What all this points out is that we’re in unprecedented times. Normally studies would be done, refined, peer-reviewed, and replicated before the science was published. But with the severity of this pandemic, and the world-wide economic and social consequences, much of this work is being shown to the public in real time. No matter the caveats given with the results they become facts. Scientific standards are being lowered. The malaria drug that once showed promise, has now failed several trials and has caused several others to be stopped early because of serious side effects caused by the drug on some patients.
But there is also potential good news. One vaccine candidate is working on rhesus macaques. Research on plasma antibodies from recovered infections is also promising.
This article gets a bit deep but is worth reading to help understand the size of the effort to get working vaccines and treatments, as well as the difficulty.
Aside from the obvious issues directly related to the coronavirus, I find it interesting to note some side effects, both good and bad.
The world-wide quarantines and lock downs have had some amazing effects on the environment. The air is much cleaner, the ozone levels are lower, which may be causing plants to crank out more pollen, which in turn is causing a bumper season for spring allergies. What about the effects on climate change? They may surprising you.
People are coming up with all sorts of great ideas for helping others, as well as celebrating the first responders, medical personnel, grocery store workers, delivery people and others who are working through all this. In Vancouver, BC, every night at 7:00 PM, residents blow horns, clap their hands, and generally make noise. Similar events are taking place in France, Italy, and elsewhere. In Brooklyn, a retired man plays accordion concerts each night from his stoop, to the delight of his neighbors. A friend lives in tiny Ritzville, WA. Residents there held a parade (in their cars) around town, driving up and down every street, to show support.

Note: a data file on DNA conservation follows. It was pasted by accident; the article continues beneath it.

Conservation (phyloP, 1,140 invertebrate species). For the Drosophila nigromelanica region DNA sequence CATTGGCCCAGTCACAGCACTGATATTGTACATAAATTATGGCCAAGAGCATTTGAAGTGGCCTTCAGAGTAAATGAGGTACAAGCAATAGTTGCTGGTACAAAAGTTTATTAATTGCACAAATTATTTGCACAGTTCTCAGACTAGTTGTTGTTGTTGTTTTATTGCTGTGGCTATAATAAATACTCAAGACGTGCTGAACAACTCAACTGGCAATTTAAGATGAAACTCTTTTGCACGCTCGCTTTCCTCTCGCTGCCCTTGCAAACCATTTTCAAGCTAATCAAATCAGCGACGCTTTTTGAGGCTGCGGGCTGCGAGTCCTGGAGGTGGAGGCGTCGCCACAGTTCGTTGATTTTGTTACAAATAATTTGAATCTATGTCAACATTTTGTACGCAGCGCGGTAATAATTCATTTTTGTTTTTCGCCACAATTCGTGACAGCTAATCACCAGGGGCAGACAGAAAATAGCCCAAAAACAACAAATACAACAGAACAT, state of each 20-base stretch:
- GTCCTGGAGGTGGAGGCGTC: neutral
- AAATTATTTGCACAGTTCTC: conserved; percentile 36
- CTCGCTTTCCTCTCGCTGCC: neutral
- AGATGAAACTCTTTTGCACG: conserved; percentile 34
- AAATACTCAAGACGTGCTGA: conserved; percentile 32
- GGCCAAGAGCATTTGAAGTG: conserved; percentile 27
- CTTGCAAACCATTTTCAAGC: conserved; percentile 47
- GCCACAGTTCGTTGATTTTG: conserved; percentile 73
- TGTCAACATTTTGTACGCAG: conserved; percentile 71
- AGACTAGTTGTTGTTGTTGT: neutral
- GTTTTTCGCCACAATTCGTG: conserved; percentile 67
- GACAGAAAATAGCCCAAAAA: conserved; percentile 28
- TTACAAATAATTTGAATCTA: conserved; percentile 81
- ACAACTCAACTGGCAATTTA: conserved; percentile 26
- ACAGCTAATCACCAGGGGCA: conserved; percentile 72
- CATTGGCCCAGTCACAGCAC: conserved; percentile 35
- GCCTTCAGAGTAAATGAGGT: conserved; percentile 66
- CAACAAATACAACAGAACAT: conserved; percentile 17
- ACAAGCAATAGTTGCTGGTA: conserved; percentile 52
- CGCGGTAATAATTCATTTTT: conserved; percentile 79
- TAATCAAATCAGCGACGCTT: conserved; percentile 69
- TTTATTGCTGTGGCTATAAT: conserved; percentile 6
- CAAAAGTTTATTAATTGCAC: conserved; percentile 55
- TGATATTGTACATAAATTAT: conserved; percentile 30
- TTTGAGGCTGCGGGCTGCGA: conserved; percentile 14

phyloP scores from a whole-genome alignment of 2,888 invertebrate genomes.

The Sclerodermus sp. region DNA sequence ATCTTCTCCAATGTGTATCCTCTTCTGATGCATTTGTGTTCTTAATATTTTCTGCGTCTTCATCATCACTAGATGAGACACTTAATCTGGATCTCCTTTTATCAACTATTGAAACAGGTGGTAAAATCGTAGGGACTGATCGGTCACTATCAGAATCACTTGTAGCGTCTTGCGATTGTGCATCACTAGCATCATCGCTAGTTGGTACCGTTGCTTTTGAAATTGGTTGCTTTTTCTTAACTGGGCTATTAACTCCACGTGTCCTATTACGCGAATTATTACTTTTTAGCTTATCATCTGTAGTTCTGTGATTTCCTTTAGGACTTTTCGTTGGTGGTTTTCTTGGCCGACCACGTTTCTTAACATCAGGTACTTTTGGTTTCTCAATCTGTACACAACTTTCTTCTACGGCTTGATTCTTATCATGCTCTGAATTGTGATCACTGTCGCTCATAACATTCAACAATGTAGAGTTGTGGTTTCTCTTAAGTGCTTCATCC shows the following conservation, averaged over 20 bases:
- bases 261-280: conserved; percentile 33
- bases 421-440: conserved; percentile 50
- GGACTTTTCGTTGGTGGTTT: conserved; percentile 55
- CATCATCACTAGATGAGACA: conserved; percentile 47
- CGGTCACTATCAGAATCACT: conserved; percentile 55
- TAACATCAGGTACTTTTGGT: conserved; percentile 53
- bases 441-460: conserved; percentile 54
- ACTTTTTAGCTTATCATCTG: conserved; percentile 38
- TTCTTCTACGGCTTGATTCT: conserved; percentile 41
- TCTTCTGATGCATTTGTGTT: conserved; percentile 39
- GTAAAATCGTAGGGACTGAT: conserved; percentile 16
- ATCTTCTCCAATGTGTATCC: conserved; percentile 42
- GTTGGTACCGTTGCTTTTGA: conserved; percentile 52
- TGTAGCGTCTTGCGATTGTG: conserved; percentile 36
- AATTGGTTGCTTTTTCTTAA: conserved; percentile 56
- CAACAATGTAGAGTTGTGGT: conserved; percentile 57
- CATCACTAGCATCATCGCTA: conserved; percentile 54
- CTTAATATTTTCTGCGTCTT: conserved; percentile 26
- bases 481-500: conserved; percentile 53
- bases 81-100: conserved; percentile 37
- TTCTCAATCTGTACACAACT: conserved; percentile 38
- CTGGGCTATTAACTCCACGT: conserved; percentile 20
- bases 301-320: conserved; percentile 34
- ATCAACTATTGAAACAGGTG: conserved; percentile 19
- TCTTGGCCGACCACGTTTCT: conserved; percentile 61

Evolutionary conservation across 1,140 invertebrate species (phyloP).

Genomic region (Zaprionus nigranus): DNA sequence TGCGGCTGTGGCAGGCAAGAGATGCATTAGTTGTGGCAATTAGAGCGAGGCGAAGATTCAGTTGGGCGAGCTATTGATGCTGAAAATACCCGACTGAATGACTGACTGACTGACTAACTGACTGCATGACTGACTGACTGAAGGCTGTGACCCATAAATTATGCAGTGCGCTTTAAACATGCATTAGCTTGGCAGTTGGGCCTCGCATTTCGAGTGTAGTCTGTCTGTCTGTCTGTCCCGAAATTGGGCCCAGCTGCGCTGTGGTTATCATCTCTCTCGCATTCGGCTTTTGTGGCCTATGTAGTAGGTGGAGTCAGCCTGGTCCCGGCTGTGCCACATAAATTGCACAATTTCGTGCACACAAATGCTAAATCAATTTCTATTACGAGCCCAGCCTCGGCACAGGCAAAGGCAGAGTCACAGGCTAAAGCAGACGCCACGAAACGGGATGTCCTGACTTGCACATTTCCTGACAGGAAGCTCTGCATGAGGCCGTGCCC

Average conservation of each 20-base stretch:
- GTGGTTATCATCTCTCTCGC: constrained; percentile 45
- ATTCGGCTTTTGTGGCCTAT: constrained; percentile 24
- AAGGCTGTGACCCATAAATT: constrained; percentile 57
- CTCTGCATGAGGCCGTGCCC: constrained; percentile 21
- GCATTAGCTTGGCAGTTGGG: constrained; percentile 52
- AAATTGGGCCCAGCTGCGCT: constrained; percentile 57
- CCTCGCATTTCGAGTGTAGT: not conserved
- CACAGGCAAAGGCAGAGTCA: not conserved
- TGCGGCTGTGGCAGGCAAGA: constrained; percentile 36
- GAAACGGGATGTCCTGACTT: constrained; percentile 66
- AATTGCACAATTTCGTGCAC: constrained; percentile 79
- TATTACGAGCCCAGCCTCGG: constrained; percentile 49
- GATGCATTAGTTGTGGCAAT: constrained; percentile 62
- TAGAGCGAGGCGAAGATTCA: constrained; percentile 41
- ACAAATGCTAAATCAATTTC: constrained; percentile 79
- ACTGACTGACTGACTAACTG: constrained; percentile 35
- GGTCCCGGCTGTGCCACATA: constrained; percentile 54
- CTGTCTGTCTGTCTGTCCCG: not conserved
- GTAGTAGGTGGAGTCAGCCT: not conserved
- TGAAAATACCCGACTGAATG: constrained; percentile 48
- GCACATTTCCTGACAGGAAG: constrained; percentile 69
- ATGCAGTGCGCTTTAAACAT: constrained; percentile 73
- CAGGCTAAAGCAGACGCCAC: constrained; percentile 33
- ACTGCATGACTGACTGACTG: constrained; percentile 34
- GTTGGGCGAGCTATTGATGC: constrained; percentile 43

A few issues ago, I wrote about comet ATLAS and how it might be a spectacular astronomical event. Well, it broke into pieces and won’t be visible with the naked eye. So, in its place, we have comet SWAN. Currently only visible in the southern hemisphere, it will become visible up here towards the end of May. Fingers crossed. Then we have the Facemask asteroid!
We now have all sorts of fantastic instruments to measure the cosmos. The ancient Greeks had none of these, yet made some incredible discoveries. Here are four.
If you have kids at home, you have probably had to add “teacher” to your list of duties. Looking for some simple science projects you can do with them, using household items and groceries? Each weekday for the next two weeks Popular Science will have a new experiment for you. Here’s the shopping list and schedule.
Lastly, I’ve been following a survey website that has some very interesting analysis on how concerned Americans are about the corona virus outbreak. 68% of Americans are moderately or extremely concerned. But when you look behind the numbers, it gets more interesting. The website breaks down the responses by age, gender, education, race, state of residence, and political party affiliation. You can massage the results with filters on your own. They have been tracking this since late February, and graphs of the changes over time, overlaid with significant events, help clarify how our look as all this has changed. Check the civiqs.com website for this, and other interesting results.
Have a great week in Science, and stay safe!